Renewables

Velika Ciglena geothermal power plant starts operation

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Published

December 21, 2018

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Published:

December 21, 2018

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The Velika Ciglena geothermal power plant, the first in Croatia and the largest Organic Rankine Cycle (ORC) system in Europe, with a capacity of 17.5 MW, has started operation. The investor is Turkish construction company MB Holding.

MB Holding received a permit to build the geothermal power plant in 2015, under an investment estimated at EUR 35 million. Croatia’s Đuro Đaković group was selected to construct the plant which will sell electricity to public power utility HEP and receive feed-in tariffs.

Turboden, a Mitsubishi Heavy Industries group company, has completed the commissioning of the 17.5 MWe Velika Ciglena Geothermal Plant for the Turkish customer, Geoen – MB Holding, Turboden said in a press release.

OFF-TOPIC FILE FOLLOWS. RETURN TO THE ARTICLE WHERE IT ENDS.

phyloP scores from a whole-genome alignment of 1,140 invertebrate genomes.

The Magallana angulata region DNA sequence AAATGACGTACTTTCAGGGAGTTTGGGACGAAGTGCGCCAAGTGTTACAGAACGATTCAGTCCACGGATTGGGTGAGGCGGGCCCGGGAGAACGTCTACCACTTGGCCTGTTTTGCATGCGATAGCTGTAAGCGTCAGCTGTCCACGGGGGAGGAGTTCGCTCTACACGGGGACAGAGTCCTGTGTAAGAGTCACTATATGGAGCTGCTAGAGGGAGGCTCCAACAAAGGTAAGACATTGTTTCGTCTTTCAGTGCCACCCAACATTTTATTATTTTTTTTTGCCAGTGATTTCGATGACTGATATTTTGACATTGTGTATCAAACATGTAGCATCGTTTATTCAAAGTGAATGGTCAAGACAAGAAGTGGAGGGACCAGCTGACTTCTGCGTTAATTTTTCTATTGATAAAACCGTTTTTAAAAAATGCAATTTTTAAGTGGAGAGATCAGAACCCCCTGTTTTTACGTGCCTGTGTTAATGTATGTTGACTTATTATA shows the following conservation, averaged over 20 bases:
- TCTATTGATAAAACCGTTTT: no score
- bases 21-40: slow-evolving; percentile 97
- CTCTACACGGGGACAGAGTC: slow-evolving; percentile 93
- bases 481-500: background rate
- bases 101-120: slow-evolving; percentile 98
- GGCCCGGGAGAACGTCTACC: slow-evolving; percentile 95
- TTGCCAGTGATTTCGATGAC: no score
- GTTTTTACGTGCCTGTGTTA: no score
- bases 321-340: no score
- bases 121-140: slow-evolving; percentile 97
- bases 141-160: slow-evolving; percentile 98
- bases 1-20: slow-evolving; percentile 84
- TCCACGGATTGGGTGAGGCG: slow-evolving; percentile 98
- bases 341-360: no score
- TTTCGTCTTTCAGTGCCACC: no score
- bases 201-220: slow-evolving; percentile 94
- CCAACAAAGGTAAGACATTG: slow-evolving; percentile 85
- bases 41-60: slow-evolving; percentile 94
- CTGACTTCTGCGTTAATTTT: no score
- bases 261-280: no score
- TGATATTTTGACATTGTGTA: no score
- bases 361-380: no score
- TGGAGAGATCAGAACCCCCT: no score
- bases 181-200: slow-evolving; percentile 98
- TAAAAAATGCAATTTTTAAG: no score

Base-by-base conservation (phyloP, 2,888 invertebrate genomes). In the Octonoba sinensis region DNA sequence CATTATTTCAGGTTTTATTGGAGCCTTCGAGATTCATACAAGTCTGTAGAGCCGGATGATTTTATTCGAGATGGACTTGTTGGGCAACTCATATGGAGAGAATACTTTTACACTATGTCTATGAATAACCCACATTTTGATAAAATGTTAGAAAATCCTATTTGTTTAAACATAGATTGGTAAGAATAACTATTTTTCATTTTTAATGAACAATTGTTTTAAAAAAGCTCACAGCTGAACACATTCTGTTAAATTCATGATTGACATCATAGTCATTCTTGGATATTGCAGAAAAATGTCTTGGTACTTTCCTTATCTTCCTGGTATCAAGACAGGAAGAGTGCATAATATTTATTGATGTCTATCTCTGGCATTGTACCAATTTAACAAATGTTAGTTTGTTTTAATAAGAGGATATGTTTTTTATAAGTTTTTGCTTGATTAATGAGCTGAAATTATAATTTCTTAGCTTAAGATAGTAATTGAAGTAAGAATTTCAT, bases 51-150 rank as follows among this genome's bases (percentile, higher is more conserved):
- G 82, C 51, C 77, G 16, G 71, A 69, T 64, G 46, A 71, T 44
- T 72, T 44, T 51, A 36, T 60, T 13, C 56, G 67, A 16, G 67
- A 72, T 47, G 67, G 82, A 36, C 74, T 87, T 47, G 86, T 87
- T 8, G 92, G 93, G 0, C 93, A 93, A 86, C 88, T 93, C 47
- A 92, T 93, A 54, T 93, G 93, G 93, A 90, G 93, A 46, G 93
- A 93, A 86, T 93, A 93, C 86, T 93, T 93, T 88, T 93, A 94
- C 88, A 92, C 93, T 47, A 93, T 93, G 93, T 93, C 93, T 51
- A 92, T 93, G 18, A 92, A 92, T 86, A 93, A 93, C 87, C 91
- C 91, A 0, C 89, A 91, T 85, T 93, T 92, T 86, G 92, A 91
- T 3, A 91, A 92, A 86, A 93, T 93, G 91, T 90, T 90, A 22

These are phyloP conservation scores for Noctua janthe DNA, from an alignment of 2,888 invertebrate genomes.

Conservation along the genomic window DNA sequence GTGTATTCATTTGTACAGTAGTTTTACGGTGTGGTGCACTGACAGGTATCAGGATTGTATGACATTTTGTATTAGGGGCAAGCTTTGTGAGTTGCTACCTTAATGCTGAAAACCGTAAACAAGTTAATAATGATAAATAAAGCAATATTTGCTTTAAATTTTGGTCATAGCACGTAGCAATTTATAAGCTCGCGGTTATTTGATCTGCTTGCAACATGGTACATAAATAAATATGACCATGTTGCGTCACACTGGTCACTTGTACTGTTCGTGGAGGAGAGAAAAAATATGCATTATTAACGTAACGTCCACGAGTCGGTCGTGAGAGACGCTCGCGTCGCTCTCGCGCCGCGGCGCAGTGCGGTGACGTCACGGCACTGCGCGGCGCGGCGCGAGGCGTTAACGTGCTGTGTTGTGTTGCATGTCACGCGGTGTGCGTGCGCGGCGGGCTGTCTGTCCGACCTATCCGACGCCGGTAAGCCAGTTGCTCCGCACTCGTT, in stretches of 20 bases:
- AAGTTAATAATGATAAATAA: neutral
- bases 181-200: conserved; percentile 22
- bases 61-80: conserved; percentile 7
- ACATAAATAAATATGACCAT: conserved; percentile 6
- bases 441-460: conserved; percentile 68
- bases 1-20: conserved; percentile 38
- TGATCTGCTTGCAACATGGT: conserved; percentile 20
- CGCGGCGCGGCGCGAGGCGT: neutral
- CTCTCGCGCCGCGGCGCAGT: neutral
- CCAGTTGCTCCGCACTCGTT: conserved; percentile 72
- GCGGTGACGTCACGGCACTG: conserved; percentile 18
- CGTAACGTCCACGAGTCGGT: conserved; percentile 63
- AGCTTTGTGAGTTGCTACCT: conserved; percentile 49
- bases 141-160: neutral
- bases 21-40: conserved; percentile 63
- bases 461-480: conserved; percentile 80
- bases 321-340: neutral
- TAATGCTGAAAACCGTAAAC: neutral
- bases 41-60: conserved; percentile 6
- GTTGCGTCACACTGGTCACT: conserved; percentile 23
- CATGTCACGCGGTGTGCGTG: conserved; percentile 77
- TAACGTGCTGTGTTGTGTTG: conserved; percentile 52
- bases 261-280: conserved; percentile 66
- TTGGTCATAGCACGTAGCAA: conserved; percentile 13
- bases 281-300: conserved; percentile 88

According to Turboden’s press release, the company started-up the largest ORC system in Europe in December 2018.

After only four days of commissioning, the plant carried out the nominal load test.

ORC systems can generate power exploiting multiple sources, such as renewables (biomass, geothermal energy, solar energy), traditional fuels and waste heat from industrial processes, waste incinerators, engines or gas turbines.

The Velika Ciglena project exploits steam and hot water at 170°C to produce electricity to feed into the local power grid.

The Velika Ciglena reservoir was discovered in 1990 by INA-Naftaplin, during underground oil exploration. The oil was never found, instead, a promising potential for geothermal energy was discovered.

The geothermal potential in the region is not negligible, but utilization is poor.

Five months ago, the Croatian Hydrocarbon Agency announced a public call for the selection of the best bid for geothermal energy exploration in 4 exploration areas for the purpose of issuing an extraction license for energy use.

In July, the municipality of Bogatić in Serbia started construction of the first geothermal district heating system in the country.  The Swiss Cooperation Office and German development bank KfW, as well as oil and gas company NIS, are also developing geothermal projects.

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